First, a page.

This awareness of the fragility of medieval society lent impetus to the veneration of an ideal of an ordered, stable, and static society in which every man and woman had a place and a rank and where everyone, no matter how lowly or exalted, knew the rights and the obligations that their place demanded of them. Each was happy and content with his lot and stayed where he was put. However this was an unworkable and unachievable ideal; the reality of the Middle Ages was of a society that was more mobile, dynamic and with far more social mobility than is usually believed, and Journeymen, pilgrims, tinkers, gypsies, mendicants, beggars, entertainers, merchants and many others thronged the roads of Western Europe bringing to the communities that they visited news of the wider world, rare goods and services and, occasionally, trouble to be moved on.

Even if the idealised stable community could have been attained it could it could have done little when confronted with the manmade and natural tragedies that constantly threatened to overwhelm it. The only solution was to attempt to force those who stood outside to take their proper position within society.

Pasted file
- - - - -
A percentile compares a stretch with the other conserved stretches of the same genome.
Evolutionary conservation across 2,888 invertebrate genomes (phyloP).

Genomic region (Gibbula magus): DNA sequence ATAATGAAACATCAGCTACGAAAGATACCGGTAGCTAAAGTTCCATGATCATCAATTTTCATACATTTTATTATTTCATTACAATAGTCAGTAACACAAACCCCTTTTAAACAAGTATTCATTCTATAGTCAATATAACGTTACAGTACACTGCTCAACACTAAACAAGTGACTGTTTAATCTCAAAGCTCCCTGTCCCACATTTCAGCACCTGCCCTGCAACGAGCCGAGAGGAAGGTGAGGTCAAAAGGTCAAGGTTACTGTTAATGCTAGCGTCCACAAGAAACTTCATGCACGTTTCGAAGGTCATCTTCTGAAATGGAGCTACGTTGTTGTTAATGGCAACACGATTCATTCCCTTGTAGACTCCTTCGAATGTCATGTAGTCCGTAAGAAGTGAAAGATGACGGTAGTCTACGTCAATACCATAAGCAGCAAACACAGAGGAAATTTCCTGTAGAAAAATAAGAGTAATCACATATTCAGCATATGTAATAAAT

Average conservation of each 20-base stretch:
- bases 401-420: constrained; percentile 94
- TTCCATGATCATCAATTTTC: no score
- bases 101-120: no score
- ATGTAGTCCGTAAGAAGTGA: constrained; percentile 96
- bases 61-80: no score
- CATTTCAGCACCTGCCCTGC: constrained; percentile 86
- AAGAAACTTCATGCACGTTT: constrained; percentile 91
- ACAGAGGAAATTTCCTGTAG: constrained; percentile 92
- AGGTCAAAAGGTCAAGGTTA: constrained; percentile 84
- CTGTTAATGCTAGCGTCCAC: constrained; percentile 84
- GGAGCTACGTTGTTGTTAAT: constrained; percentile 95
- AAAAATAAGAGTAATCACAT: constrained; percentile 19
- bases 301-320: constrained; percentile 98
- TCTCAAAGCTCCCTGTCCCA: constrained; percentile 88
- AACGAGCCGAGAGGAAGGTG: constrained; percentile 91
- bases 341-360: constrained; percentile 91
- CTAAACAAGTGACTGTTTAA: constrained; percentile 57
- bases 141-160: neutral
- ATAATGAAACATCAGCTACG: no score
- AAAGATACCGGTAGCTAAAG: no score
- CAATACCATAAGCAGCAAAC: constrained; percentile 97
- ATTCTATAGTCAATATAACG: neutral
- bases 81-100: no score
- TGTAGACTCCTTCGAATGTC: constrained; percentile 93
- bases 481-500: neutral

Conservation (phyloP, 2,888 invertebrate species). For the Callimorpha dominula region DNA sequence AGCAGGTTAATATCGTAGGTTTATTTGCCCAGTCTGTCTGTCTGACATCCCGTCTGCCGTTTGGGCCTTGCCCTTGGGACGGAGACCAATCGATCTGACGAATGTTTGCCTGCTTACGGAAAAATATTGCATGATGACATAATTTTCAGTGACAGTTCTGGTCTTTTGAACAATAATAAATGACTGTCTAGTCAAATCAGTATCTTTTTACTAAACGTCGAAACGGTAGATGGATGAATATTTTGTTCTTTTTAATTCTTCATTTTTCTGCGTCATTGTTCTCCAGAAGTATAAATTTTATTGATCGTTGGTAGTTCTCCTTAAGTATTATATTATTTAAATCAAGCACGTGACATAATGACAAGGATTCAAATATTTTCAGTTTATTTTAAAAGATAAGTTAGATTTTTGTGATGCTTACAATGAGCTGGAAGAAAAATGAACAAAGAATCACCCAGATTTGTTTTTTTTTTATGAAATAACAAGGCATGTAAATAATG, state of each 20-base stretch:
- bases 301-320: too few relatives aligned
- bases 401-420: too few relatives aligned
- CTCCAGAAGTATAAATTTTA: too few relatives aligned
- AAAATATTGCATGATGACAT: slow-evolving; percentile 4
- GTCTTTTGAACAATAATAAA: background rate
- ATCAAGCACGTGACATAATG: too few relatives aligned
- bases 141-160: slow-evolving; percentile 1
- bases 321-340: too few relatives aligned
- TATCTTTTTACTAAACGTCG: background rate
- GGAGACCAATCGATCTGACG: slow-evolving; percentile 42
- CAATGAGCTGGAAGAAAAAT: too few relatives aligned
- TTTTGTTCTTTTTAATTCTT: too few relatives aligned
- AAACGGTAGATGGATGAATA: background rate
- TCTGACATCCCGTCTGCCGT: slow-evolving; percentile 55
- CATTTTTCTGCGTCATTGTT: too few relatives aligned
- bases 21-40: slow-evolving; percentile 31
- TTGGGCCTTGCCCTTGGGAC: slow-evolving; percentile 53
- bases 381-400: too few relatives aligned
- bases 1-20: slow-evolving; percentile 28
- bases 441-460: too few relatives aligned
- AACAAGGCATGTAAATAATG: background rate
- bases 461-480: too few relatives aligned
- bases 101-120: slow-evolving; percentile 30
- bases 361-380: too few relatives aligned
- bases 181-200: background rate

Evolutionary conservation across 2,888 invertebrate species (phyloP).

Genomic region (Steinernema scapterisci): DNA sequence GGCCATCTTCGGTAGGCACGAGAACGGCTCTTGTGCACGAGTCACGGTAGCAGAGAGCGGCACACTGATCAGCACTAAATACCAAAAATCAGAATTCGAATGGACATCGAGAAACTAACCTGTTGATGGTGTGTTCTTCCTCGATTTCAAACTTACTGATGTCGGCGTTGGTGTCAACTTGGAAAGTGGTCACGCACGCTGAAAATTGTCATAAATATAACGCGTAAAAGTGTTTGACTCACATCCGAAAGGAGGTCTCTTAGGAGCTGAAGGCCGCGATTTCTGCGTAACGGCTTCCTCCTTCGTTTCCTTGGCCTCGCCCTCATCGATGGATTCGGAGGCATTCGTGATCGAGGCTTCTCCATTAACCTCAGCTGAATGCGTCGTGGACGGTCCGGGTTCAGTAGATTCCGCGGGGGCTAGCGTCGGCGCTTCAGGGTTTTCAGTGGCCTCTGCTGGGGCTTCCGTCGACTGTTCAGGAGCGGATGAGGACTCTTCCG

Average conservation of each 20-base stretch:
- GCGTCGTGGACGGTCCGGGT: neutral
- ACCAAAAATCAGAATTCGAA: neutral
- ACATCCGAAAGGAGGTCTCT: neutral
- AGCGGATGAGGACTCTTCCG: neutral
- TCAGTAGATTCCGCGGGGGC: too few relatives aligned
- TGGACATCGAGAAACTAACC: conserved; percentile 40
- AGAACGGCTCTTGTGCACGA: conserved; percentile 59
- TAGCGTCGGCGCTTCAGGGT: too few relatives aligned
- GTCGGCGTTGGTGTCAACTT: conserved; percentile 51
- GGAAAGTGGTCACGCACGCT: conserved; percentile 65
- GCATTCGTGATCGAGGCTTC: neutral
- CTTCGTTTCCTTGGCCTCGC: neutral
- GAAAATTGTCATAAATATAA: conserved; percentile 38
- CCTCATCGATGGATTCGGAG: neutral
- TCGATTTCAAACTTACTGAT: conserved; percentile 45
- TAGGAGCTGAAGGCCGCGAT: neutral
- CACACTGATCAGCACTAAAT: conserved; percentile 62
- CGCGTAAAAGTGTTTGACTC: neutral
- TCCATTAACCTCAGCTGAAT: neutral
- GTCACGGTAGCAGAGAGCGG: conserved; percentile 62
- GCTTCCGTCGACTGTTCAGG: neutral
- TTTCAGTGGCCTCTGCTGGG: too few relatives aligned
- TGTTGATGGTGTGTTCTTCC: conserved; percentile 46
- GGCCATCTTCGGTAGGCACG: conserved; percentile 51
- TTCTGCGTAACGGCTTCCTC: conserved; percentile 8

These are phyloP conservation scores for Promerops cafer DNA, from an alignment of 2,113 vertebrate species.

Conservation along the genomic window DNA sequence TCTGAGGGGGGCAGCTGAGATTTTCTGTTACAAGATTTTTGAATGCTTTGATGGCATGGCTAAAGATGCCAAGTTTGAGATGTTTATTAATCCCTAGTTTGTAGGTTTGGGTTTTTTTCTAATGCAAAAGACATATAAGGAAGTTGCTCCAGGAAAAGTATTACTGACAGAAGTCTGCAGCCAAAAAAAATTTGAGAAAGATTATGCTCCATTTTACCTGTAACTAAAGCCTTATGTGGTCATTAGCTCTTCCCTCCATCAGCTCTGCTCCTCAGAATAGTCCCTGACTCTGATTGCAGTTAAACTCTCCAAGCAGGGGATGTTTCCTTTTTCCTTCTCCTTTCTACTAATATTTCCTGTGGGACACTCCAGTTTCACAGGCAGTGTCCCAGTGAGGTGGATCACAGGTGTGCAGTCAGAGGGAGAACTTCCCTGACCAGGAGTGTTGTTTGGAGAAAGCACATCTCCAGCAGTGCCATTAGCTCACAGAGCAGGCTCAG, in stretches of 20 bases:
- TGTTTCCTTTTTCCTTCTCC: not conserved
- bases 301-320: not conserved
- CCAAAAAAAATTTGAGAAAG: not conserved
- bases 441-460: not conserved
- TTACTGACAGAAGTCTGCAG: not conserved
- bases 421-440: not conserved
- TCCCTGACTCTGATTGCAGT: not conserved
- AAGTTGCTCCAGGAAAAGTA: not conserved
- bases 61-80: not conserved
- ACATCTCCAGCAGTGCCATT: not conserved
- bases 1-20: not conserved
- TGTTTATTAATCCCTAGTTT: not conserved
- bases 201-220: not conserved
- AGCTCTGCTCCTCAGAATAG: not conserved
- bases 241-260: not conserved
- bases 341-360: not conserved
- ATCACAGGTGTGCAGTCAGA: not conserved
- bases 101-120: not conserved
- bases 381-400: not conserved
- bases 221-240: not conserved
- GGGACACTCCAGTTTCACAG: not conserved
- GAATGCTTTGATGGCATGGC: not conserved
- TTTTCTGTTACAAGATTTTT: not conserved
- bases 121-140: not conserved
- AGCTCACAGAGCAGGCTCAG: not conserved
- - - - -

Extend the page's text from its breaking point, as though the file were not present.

In this world the leper was triply an outsider: often a wanderer, compelled to live by begging, her own body seemingly in revolt against herself, and her fate caused by God's wrath at her sins. The leper should have been the consummate figure of medieval loathing and fear. The medieval world was a place which was full of superstition, ignorance and cruelty, yet the medieval experience of leprosy was far more complex and subtle than just the fear that the leper might instil as an outsider.